It’s no secret that women and hip-hop music have a complex relationship. We’ve read and seen various media on this topic ad nauseam. Hip-hop is not the only genre of music in which women are marginalized, yet it is repeatedly treated as the scapegoat. Hip-hop is simply a reflection of the world in which we live. Artists portray their experiences through their music; some are organic, others are manufactured. Mature women strive to combat marginalization by reflecting empowerment and respect for themselves. Despite hip-hop music’s promotion of themes contrary to these virtues, many of us still love hip-hop music. Here are four reasons for that love:
1. We grew up on it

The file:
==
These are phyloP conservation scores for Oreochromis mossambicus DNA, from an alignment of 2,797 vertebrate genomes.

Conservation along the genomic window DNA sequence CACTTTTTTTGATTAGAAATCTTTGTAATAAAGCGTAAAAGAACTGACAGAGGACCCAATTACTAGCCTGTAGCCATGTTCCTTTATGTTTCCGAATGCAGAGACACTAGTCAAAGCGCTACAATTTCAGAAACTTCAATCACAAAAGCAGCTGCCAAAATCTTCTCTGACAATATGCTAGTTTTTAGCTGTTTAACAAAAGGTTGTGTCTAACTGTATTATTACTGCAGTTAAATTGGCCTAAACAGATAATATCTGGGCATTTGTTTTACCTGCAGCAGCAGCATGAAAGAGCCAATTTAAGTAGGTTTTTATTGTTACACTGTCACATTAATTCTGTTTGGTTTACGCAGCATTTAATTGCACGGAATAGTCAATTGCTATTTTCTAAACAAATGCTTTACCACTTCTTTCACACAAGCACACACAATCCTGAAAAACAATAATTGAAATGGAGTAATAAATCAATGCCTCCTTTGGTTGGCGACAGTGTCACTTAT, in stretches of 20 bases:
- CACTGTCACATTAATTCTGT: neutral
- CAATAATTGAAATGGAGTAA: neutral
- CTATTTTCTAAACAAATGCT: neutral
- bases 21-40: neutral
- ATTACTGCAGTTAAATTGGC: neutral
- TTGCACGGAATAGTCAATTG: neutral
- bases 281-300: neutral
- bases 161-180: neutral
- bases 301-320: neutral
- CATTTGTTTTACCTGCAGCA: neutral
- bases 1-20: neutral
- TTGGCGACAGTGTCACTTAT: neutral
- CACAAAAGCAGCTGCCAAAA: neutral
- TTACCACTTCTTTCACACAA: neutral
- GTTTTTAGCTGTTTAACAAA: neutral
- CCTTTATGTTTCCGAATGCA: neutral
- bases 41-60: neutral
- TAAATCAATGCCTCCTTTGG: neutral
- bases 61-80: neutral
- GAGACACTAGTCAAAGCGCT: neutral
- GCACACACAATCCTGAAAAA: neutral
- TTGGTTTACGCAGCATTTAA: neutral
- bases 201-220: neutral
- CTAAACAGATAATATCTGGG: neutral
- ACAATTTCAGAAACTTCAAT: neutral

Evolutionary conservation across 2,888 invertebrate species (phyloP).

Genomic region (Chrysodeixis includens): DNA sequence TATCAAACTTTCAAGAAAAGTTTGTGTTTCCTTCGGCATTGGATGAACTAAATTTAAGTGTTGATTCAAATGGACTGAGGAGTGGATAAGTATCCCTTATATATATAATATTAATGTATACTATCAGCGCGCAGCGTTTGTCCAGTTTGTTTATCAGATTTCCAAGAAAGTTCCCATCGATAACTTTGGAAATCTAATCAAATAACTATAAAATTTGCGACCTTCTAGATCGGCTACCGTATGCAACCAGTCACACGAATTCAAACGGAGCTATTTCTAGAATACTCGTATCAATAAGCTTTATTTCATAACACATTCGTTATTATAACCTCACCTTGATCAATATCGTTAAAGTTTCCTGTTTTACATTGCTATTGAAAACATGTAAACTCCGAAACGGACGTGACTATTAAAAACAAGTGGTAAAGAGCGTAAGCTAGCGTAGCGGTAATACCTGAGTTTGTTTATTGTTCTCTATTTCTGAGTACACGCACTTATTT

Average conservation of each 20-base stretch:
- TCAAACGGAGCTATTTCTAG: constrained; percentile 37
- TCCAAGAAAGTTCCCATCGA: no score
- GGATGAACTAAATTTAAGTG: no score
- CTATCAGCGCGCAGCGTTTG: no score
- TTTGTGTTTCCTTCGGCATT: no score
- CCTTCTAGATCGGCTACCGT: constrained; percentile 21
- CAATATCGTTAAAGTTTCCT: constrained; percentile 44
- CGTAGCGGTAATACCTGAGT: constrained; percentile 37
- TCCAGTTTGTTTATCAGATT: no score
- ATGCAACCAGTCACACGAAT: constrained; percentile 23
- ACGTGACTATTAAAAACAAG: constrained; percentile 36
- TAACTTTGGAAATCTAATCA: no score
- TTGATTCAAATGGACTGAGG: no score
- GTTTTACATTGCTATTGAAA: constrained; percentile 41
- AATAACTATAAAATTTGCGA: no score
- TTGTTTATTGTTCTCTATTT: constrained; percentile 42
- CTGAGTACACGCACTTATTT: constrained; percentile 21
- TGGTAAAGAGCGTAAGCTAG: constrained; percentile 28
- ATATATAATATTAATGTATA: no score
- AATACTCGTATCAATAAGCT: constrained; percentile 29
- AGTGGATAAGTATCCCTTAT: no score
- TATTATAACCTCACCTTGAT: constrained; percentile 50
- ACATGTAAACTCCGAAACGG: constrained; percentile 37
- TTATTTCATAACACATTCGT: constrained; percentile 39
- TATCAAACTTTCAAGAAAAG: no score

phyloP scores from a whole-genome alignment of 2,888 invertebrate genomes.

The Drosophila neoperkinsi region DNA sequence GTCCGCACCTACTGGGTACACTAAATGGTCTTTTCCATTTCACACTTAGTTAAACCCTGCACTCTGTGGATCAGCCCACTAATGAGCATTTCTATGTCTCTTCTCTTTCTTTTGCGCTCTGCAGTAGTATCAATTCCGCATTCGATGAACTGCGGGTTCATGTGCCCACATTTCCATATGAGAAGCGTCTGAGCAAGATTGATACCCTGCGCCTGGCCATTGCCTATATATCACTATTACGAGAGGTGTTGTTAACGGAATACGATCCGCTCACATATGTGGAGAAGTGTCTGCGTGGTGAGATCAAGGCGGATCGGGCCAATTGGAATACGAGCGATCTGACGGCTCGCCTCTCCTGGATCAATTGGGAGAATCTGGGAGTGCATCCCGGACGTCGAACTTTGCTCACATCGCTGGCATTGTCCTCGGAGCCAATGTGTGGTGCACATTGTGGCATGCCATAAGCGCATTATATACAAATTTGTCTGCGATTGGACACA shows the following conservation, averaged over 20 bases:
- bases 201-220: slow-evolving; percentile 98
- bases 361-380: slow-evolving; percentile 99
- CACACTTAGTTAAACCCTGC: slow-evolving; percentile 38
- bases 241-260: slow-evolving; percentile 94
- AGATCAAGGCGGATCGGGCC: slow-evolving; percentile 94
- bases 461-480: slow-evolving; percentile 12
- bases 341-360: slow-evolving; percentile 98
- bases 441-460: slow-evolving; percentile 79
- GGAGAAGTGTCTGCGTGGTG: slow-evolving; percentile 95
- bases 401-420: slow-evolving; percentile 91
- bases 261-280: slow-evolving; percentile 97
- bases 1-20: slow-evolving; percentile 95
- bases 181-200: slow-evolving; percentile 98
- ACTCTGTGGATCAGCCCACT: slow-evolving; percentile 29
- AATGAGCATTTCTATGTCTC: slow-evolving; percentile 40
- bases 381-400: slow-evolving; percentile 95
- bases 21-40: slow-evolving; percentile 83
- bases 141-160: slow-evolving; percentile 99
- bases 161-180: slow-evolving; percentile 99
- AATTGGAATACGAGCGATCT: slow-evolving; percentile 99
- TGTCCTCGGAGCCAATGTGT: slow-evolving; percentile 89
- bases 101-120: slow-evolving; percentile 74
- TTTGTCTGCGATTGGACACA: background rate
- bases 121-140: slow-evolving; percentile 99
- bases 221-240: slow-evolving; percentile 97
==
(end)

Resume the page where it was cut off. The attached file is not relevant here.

As conscious rapper-actor Common once said, “I used to love H.E.R.” True hip-hop heads know that “H.E.R.” isn’t some fly boss chick but, hip-hop itself. Whether you were the cliché cutie pie or the geek that had to “glo” up, hip-hop was a vital part of your life. Hip-hop music was the soundtrack to our lives as we transitioned from naive girls into experienced women. Those of us who grew up in the ’80s and ’90s were blessed to live through the golden eras of hip-hop. Pioneers like Grandmaster Flash, the Sugar Hill Gang, and Run D.M.C. paved the way, while Salt-n-Pepa, Roxanne Shante and MC Lyte, represented well for the ladies. Artists ranging from Jay Z to OutKast continued the legacy and although there are only a few mainstream female hip-hop artists out today, artists like Lil Kim, Eve, Foxy Brown and Queen Latifah have made an indelible mark on hip-hop history. In all of them, we witnessed immeasurable creativity, determination, perseverance and strength. We also witnessed the evolution of hip-hop as it transitioned from the street corners to the arenas. Today’s hip-hop is definitely not the same as back in the day, but our nostalgia keeps us curious. Thank God that we can use the Internet to find and reminisce over our favorite old-school joints.